Skip to main content


November 28, 2011

Kim Edwards on Book Gifts from her Family

Posted by Katherine

NY Times bestselling author Kim Edwards has written a number of short stories as well as two novels, THE MEMORY KEEPER'S DAUGHTER and her latest, THE LAKE OF DREAMS. She has received many accolades for her work, including The Kentucky Literary Award, The British Book Award, and The Whiting Writer's Award. Here she talks about her lifelong passion for books and some occasions on which she has received them as gifts.

I loved books as a child, and stories. Before I could read myself, my mother read to me every afternoon. She had been a kindergarten teacher and she helped me make books too, writing down the stories I told and letting me illustrate them. Whether reading or writing, for me it was always magic, the chance to enter into a world beyond the one I could see. Years later, when my oldest daughter discovered books and spent her entire summer on the porch swing, her languid afternoons full of stories, I saw my childhood repeated.

Growing up, the only other person in my family who loved books as much as I did was my grandmother, my father’s mother. I don’t remember talking with her very much, but I knew she loved me because I’d often look up from playing and catch her watching me intently, a smile on her face. There were books everywhere when we visited her house, and I always felt connected to her because we shared this same passion for words. One year, when I was quite small, she left presents under our tree a few days before Christmas. From its shape and heft, I knew mine was a book --- a hardcover book, mysterious in its wrapping. I saved it for last on Christmas morning, and when I pulled the paper off I saw it was a chapter book with a pale green cover called THE FIVE LITTLE PEPPERS. I treasured the book, this gift from my grandmother, and I have it still.

Another Christmas, when I was a little older, my brothers and I woke up about 4:00 am and slipped into the living room, where we found a pile of huge boxes. We’d pulled the paper off one and gotten a glimpse inside before our parents heard us and shooed us back to bed. Books! The huge boxes were full of books. I could hardly sleep for the excitement of it. When we finally got up, we rushed to the boxes and delved inside, pulling out encyclopedias, volume after volume, from A-Z. The sheer magnitude was impressive. They took residence in a glass-covered bookshelf, and over the next few years I had fun exploring the pages. I especially remember the drawings of the human body, with a series of transparent overlays that showed the circulatory system, muscles, organs. And I loved that each volume began with the history of the letter of the alphabet it represented. I studied those shapes, swirls and dashes that morphed into the letters I recognized, and understood that the stories of the world had begun long before my own.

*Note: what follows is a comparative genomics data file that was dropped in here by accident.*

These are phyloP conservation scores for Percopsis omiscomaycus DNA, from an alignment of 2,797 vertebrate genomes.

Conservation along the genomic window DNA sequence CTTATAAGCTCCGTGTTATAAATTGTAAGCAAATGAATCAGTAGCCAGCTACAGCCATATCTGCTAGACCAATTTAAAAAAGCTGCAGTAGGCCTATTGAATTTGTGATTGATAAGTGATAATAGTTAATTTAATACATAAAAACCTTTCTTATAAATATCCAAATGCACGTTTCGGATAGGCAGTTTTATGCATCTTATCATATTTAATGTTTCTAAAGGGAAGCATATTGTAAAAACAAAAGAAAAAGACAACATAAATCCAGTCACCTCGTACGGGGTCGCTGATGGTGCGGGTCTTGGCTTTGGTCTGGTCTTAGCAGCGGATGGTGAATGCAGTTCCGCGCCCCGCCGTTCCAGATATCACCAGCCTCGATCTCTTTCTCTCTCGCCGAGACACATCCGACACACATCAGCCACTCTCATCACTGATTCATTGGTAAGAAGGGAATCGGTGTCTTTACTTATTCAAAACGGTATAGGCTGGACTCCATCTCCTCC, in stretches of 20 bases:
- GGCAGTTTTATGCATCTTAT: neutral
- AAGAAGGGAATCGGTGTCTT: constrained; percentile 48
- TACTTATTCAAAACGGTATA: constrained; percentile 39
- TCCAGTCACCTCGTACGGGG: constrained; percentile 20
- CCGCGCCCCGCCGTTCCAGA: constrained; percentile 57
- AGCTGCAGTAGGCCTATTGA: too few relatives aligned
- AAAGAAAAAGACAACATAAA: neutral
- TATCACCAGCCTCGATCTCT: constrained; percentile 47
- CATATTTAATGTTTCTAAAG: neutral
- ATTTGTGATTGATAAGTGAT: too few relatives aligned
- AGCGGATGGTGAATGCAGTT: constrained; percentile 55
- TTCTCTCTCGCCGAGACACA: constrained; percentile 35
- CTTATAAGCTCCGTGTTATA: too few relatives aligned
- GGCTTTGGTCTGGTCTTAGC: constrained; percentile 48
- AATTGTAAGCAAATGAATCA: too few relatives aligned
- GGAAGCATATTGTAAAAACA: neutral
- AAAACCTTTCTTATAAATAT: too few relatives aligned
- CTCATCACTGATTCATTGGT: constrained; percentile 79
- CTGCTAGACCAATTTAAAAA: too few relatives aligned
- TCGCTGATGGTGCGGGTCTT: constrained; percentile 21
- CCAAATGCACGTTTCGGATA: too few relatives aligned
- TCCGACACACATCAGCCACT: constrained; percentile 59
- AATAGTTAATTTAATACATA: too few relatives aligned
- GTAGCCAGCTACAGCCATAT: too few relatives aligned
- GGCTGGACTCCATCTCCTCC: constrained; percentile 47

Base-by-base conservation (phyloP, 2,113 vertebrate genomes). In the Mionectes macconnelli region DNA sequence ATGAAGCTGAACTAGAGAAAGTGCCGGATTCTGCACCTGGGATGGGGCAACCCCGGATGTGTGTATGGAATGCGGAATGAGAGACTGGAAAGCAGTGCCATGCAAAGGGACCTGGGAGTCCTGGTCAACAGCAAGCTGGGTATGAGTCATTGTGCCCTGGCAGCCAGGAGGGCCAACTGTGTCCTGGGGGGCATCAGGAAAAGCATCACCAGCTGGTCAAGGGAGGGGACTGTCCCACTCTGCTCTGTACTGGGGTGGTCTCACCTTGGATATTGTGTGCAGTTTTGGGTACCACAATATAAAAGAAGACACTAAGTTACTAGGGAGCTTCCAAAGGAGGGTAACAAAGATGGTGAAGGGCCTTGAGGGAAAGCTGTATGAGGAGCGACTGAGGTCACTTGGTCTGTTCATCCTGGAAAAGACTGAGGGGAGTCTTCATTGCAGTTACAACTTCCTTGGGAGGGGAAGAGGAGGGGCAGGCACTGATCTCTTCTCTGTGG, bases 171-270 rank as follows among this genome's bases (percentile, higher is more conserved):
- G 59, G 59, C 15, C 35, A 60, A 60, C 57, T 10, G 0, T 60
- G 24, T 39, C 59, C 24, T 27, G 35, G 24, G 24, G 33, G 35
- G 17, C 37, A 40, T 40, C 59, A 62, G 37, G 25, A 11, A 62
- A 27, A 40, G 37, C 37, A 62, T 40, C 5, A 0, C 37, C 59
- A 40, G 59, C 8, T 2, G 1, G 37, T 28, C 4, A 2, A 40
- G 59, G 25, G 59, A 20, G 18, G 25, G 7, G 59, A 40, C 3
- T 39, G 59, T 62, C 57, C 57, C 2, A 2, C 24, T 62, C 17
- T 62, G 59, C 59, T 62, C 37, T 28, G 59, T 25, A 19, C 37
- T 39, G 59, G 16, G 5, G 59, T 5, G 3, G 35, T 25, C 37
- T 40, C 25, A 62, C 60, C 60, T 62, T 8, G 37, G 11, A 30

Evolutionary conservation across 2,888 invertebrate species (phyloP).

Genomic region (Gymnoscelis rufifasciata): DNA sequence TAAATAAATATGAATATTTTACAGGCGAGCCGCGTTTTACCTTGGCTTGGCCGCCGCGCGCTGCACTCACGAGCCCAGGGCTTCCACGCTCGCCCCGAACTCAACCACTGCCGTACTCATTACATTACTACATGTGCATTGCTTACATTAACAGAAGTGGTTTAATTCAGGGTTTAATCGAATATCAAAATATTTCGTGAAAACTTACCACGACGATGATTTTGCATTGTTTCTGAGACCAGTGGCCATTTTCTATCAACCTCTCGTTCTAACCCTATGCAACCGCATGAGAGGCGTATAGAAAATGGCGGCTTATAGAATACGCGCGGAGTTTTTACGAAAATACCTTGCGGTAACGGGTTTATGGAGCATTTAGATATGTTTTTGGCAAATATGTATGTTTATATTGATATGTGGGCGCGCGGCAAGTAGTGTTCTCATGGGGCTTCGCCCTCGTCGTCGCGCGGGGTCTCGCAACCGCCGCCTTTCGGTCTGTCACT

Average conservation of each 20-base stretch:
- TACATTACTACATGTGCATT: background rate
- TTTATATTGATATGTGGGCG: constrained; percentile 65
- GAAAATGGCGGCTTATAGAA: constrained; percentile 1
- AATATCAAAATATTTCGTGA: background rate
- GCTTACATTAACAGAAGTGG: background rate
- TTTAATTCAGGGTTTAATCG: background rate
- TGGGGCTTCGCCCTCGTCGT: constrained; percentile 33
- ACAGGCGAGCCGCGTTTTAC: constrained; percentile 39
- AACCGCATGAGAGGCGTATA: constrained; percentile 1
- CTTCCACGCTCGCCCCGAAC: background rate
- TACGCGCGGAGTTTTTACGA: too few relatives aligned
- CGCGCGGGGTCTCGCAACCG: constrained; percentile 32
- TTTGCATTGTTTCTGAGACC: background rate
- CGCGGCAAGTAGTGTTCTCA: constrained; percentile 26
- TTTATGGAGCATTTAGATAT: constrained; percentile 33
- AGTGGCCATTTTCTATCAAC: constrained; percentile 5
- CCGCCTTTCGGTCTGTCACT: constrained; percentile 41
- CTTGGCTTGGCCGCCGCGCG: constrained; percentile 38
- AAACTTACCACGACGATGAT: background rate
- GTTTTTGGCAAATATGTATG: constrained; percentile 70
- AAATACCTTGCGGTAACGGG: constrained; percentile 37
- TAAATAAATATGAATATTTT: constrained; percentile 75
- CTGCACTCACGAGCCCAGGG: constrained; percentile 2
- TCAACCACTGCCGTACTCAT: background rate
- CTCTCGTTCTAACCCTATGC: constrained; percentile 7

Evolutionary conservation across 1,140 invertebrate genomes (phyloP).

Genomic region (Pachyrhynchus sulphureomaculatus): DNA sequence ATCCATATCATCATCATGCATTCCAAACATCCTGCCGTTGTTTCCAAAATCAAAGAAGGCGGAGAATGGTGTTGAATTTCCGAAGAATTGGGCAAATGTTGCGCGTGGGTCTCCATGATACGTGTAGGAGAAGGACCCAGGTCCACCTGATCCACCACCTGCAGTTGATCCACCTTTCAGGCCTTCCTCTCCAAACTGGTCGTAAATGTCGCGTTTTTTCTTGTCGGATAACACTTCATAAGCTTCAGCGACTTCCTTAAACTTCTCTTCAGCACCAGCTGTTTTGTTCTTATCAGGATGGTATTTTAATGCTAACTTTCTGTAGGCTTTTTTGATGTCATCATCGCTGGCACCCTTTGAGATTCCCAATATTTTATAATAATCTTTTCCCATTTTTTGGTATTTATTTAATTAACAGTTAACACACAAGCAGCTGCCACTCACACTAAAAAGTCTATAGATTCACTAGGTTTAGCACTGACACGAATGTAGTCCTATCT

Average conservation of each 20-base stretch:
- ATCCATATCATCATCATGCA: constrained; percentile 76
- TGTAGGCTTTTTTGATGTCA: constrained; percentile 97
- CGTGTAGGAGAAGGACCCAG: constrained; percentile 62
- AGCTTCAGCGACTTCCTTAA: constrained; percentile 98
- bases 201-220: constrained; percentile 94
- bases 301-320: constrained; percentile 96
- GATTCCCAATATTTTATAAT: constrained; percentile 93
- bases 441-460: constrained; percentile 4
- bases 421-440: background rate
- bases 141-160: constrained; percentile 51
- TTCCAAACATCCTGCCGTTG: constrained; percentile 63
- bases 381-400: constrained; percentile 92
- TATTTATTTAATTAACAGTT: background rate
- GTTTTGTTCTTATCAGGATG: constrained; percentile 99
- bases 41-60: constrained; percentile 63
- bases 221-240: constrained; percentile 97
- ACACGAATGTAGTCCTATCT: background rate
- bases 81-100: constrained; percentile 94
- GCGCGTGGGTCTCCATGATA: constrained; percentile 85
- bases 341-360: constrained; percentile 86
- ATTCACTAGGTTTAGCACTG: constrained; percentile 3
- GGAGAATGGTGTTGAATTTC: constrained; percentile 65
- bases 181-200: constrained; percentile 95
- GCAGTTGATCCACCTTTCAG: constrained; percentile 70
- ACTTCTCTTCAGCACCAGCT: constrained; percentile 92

Those handmade books I’d made, the stories written in my mother’s neat handwriting, the crayoned pictures I drew, soon came to represent a dream. I wanted to write books, and to live a life surrounded by books and stories. There’s no path for such a life, and finding my way took lots of trial and error, some wonderful mentors, and many, many years of disciplined work. When the first copy of my first book arrived I carried it with me for days, unable to believe it, really, unable let it go.

Last week I was invited to the Kentucky Book Fair, a wonderful gathering of authors, books, and readers. Many people come each year to do their holiday shopping, and they leave with as many books as they can carry, each containing an imagined world, tethered in words, in stories. I sat for several hours, talking with people and signing copies, feeling a great pleasure to think of my books beneath so many Christmas trees, wrapped and waiting, gifts.

My grandmother, I think, would be happy, too.

Read more about Kim Edwards on her website